Maundy Thursday. Even with the strange name, this is one of those great commemorative days on the Christian calendar, as is most every day in Passion week. On this day particularly our minds should be drawn back two thousand years to the upper room where Jesus established the church and gave the new covenant, along with a covenant command:
For as often as you eat this bread and drink the cup, you proclaim the Lord's death until he comes. 1 Corinthians 11:26
In Communion, we proclaim the Lord's death- that is, we remember what it accomplished for us, and what his death means for us every day. We announce that we partake of the merits of his blood every day. When we hold that little cup of grape juice in our hands, we remember that Jesus drank the cup of God's wrath to the dregs for us, and gave us the cup of the new covenant- the cup of his shed blood- instead.

We aren't the only ones doing the remembering, however.

Jesus "is able to save to the uttermost those who draw near to God through him, since he always lives to make intercession for them" (Hebrews 7:25), which is why Paul says that we shall be "saved through his life." Jesus is standing at the right hand of God, pleading the merits of his blood on the behalf of his people (Romans 8:34). When Satan accuses the brethren, Jesus doesn't come back with, "but they're not all that bad." Rather, he  points to Exhibit A: his bloodstained cross. As we remember Jesus' death and all that it accomplished for us, we remember that it means nothing unless he remembers his death and all that it accomplished for us. Truly in Jesus we have a "better hope... through which we draw near to God" Hebrews 7:19).

This is the New Covenant: God now supplies that which he demands! Jesus Christ is our faithful high priest who offered himself up once for all as a sacrifice and now remembers his work for his people before the throne of God!

Friday, March 30, 2012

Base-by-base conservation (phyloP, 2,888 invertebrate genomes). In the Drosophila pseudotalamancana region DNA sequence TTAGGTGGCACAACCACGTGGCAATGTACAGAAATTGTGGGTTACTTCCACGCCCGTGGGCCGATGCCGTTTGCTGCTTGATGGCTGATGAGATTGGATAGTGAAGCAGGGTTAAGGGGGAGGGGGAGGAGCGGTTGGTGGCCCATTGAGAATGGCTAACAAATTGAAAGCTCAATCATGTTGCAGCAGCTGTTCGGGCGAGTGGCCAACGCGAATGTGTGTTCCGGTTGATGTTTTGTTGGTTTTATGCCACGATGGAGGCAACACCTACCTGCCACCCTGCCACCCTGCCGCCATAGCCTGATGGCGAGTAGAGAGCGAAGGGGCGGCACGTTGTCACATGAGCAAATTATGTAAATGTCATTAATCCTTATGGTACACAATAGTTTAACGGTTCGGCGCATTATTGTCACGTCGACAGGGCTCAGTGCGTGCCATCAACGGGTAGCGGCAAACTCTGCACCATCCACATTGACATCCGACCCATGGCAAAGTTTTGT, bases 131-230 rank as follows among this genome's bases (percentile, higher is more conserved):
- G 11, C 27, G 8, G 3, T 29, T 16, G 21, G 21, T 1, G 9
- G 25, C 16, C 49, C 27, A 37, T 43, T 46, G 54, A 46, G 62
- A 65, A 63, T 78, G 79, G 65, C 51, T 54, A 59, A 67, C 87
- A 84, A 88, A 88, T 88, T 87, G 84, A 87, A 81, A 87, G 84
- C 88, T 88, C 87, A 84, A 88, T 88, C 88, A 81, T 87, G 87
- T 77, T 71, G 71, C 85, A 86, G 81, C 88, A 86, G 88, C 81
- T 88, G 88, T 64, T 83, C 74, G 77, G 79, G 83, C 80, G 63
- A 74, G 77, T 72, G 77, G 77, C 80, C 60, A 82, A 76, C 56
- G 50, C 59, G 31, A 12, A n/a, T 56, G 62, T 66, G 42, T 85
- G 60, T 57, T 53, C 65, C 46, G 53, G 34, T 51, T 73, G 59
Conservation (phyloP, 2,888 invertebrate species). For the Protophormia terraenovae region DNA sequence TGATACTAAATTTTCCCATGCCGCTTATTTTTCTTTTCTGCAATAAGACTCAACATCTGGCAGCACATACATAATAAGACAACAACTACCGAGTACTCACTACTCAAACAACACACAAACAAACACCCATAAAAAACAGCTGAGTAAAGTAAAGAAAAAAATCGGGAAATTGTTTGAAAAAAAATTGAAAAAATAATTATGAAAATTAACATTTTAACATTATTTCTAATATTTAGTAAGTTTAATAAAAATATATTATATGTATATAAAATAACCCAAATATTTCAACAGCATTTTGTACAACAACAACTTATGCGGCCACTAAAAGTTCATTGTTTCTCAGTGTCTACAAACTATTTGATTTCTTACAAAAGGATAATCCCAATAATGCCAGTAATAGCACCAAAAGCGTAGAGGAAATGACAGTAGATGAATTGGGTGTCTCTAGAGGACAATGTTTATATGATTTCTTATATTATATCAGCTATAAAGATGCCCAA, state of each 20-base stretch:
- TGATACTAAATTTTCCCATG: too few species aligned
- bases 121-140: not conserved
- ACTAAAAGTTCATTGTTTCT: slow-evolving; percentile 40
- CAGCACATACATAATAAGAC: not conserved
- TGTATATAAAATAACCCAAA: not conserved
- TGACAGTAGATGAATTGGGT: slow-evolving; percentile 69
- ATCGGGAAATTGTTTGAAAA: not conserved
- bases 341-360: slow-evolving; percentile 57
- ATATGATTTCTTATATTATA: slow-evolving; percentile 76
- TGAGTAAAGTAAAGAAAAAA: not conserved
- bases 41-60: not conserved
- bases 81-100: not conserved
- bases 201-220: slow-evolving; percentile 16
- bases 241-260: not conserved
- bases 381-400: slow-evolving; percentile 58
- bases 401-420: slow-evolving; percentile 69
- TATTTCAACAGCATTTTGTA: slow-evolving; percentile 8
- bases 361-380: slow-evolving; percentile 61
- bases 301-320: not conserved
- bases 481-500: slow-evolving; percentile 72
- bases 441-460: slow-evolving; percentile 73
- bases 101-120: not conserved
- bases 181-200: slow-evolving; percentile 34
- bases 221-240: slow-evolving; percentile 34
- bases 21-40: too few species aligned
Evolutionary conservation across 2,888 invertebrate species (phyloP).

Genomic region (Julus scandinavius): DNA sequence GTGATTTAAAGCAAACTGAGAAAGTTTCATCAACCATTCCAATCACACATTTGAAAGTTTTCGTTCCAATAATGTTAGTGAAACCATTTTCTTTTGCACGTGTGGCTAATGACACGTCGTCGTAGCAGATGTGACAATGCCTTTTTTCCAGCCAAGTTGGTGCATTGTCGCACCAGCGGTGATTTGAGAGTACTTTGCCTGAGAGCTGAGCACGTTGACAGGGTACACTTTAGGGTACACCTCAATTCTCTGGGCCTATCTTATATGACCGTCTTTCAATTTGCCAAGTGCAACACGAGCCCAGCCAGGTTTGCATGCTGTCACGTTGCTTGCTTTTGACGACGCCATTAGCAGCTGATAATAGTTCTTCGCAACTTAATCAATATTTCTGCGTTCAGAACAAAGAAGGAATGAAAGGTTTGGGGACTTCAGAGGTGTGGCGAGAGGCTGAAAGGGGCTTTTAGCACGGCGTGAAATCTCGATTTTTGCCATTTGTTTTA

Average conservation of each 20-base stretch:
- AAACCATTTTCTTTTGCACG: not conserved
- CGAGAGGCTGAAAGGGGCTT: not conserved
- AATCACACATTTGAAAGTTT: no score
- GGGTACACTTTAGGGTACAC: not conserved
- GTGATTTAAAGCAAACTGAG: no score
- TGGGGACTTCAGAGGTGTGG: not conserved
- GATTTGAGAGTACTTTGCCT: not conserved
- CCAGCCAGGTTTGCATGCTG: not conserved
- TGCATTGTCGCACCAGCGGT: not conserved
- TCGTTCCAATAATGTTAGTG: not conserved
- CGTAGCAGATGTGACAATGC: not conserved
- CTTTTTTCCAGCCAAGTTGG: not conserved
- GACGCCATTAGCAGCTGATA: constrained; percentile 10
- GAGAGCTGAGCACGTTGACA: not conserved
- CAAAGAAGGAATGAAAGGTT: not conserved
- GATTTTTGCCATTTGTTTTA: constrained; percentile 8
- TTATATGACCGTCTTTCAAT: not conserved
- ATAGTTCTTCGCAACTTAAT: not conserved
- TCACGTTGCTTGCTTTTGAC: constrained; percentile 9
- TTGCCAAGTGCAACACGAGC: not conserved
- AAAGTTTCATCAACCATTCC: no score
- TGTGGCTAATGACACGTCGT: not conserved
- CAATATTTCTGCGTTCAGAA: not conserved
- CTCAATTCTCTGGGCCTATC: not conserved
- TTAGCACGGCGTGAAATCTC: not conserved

Conversations: Postmodernism

I recently had a talk with one of my co-workers that yielded some very interesting insights. Here's how the conversation went:

Bri: I think it's good that people believe different things. I mean, what's true for you doesn't have to be what's true for me.
Me: Is that statement true for both of us?
Bri: It may not be true for you...
Me: What about right and wrong? Is there one standard?
Bri: I don't think so. I mean, I can't judge what you should and shouldn't do by calling it right or wrong.
Me: Are you telling me that if I walked in here with an AK and wasted everyone in this room, it wouldn't be wrong?
Bri: Well, it might be wrong for me, but not necessarily for you.
Me: Katie, answer me this one- are you speaking to me, or are you speaking to a projection of me in your psyche?
Bri: Probably a little of both. In the end though, it doesn't really matter, does it?

Does it? I think it does. As Chesterton says, "the madman's explanation of a thing is always complete, and often in a purely rational sense satisfactory. Or, to speak more strictly, the insane explanation, if not conclusive, is at least unanswerable." Bri's world-view is just as internally coherent as mine is, though insane (who else but a madman denies that the man standing in front of him is really there?). I reason in a circle and so does she. The difference is, I stand on my circlular reasoning of God's self-revelation to look up into the heavens and see God; she can only perch on her dime-sized relativistic world-view and look inward. Which is more beautiful? It is simply true that "the Lord reigns; he is robed in majesty...Your throne is established from of old; you are from everlasting" (Psalm 93:1,2). To deny it is to make every man a god, and then construct a universe for each in which he may reign supreme.